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Likely Responses of Gorgonian Octocorals to Ocean Acidification

Paper Reviewed
Gomez, C.E., Paul, V.J., Ritson-Williams, R., Muehllehner, N., Langdon, C. and Sanchez, J.A. 2015. Responses of the tropical gorgonian coral Eunicea fusca to ocean acidification conditions. Coral Reefs 34: 451-460.

Noting that "octocorals deposit high-magnesium calcite in their skeletons," and that "according to different models, they could be more susceptible to the depletion of carbonate ions than either calcite or aragonite-depositing organisms," Gomez et al. (2015) conducted an experiment to see if this assumption was correct or not, wherein they investigated the response of the gorgonian coral Eunicea fusca to a range of CO2 concentrations stretching from 285 to 4,568 ppm (a pH range of 8.1 to 7.1) over a 4-week period.

This work revealed, in the words of the six scientists, that "growth and calcification did not stop in any of the concentrations of pCO2." And this finding led them to tentatively conclude that "tropical octocorals appear to have the capacity to resist the future levels of ocean acidification expected to occur during this century as has been proposed by other studies," specifically citing in this regard those of Gabay et al. (2013, 2014) and Inoue et al. (2013). In fact, they indicate that already "in some shallow reefs, octocorals are becoming extremely abundant," serving as "possible natural examples of the outcome of ocean acidification," further citing Manzello (2010).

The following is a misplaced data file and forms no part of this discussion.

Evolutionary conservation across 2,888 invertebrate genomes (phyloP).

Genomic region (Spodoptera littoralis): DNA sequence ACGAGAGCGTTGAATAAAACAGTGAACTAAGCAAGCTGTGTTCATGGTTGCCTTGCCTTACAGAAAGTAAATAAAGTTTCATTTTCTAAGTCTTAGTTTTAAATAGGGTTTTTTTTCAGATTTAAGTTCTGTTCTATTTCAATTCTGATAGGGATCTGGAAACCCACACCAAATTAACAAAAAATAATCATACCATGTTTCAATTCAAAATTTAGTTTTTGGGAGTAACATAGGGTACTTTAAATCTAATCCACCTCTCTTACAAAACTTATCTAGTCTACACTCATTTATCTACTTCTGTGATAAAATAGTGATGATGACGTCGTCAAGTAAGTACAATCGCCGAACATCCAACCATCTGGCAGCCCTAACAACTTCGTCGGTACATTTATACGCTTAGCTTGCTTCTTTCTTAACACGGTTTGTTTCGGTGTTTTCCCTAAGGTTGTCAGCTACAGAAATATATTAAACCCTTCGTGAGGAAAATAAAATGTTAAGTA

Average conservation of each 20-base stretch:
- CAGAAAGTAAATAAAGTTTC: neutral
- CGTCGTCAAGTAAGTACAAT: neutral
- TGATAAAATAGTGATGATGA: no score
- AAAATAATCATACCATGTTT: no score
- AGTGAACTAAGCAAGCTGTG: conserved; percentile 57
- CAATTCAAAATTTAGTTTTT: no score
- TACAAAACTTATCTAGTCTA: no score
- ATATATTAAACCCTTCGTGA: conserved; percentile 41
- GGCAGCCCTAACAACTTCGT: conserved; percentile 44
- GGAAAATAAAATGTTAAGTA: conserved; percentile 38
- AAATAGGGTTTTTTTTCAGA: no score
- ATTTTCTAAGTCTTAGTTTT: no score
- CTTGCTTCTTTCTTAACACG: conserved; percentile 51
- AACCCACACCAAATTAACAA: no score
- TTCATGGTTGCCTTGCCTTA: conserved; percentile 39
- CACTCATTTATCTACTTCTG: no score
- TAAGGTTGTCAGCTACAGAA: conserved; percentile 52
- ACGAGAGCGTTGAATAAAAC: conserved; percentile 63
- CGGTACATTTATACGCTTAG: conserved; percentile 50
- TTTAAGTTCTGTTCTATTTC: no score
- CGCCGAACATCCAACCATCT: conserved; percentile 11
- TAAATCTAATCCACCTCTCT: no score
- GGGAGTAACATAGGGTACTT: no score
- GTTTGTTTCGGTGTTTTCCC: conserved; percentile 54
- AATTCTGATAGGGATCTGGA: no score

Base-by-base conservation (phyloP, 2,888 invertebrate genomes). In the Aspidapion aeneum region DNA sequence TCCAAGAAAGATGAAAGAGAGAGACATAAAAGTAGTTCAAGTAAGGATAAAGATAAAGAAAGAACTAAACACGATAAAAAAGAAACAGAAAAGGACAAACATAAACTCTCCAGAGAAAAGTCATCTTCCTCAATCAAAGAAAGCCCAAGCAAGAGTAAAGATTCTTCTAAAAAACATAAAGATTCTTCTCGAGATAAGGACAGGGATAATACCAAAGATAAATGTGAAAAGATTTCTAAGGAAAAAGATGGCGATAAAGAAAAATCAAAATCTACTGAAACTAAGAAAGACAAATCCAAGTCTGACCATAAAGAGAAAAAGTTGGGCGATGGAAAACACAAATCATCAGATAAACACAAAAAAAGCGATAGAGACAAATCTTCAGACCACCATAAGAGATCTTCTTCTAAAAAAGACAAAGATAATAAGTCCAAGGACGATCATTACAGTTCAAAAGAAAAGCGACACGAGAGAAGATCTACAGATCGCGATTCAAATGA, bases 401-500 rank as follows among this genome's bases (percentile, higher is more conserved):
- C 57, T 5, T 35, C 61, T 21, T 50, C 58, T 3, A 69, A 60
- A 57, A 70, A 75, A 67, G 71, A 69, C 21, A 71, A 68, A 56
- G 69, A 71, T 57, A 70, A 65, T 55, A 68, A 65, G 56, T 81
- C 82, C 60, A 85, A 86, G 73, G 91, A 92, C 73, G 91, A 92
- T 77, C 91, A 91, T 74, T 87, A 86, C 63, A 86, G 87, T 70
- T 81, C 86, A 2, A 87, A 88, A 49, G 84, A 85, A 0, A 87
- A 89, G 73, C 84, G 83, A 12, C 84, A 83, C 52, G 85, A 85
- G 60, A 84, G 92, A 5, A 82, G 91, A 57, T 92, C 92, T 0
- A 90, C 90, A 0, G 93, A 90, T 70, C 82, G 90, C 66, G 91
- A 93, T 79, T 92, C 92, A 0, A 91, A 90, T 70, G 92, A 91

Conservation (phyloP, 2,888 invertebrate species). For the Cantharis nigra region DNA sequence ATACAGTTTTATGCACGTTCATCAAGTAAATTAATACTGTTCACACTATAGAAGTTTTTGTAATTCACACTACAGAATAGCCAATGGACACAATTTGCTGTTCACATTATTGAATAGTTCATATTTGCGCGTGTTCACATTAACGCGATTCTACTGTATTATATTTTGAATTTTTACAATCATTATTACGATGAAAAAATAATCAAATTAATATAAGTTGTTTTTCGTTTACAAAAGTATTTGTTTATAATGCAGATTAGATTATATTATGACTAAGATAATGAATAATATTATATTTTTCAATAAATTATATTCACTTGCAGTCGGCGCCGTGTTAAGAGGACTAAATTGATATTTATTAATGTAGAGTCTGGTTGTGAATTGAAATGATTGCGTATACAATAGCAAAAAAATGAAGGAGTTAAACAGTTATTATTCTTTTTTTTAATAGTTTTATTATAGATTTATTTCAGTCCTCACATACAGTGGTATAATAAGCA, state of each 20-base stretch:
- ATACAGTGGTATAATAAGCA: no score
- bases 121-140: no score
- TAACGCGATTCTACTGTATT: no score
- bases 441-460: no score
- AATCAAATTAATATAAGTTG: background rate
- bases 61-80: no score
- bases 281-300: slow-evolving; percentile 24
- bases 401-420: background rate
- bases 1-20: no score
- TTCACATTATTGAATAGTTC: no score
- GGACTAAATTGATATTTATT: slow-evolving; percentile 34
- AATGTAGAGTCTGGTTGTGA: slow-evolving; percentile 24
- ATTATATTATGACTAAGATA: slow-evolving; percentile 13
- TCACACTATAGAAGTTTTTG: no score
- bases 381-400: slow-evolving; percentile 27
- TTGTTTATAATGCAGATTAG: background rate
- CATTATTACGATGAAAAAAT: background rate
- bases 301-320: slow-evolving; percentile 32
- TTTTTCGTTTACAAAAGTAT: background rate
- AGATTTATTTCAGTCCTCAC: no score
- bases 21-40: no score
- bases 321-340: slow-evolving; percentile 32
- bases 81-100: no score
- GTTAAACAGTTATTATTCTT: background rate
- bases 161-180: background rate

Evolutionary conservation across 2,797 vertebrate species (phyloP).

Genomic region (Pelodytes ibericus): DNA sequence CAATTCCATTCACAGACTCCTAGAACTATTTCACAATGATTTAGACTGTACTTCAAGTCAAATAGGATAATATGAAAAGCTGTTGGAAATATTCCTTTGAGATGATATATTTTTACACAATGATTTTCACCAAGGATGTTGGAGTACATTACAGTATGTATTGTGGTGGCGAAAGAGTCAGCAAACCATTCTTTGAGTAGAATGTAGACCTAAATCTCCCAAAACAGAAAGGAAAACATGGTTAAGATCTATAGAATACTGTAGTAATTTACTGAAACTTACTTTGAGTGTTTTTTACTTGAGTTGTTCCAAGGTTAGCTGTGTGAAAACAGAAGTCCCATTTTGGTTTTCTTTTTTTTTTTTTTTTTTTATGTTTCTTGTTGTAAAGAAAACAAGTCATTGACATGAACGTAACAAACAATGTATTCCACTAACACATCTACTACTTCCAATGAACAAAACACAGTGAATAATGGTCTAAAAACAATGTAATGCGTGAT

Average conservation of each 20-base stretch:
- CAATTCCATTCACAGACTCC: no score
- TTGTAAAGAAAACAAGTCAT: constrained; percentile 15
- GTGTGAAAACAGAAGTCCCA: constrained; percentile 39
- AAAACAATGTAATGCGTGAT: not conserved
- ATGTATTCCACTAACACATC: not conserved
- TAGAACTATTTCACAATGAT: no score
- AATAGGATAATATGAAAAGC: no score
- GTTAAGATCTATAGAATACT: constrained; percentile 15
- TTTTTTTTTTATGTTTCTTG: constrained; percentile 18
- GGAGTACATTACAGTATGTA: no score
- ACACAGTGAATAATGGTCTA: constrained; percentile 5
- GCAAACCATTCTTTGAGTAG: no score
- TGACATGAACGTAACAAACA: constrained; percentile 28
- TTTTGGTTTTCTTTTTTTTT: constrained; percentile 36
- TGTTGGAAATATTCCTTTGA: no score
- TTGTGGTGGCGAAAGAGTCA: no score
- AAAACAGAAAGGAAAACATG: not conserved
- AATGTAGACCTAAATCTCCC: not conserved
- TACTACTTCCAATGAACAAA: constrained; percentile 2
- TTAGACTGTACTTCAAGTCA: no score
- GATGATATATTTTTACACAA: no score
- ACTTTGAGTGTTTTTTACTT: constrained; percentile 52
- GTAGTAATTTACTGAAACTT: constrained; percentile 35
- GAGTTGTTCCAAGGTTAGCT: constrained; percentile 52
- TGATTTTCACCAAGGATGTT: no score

Based on this growing body of evidence, therefore, Gomez et al. conclude their report by noting that the findings of this body of research is "especially important because gorgonian corals form complex structures that provide unique habitat for different organisms, including refugia for recruitment, growth and reproduction," additionally citing Sanchez et al. (1998), Goh et al. (1999) and Nagelkerken et al. (2000).

References
Gabay, Y., Benayahu, Y. and Fine M. 2013. Does elevated pCO2 affect reef octocorals? Ecology and Evolution 3: 465-473.

Gabay, Y., Fine, M., Barkay, Z. and Benayahu, Y. 2014. Octocoral tissue provides protection from declining oceanic pH. PLoS One 9: e91553.

Goh, N.K., Peter, K.L. and Chou, L. 1999. Notes on the shallow water gorgonian-associated fauna on coral reefs in Singapore. Bulletin of Marine Science 655: 259-282.

Inoue, S., Kayanne, H., Yamamoto, S. and Kurihara, H. 2013. Spatial community shift from hard to soft corals in acidified water. Nature Climate Change 3: 683-687.

Nagelkerken, I., Dorenbosch, M., Verberk, W.C.E.P., Moriniere, E.C.D.L. and Velde, G.V.D. 2000. Importance of shallow-water biotopes of a Caribbean bay for juvenile coral reef fishes: patterns in biotope association, community structure and spatial distribution. Marine Ecology Progress Series 202: 175-192.

Sanchez, J., Zea, S. and Diaz, J. 1998. Patterns of octocoral and black coral distribution in the oceanic barrier reef-complex of Providencia Island, Southwestern Caribbean. Caribbean Journal of Science 34: 250-264.

Posted 19 August 2015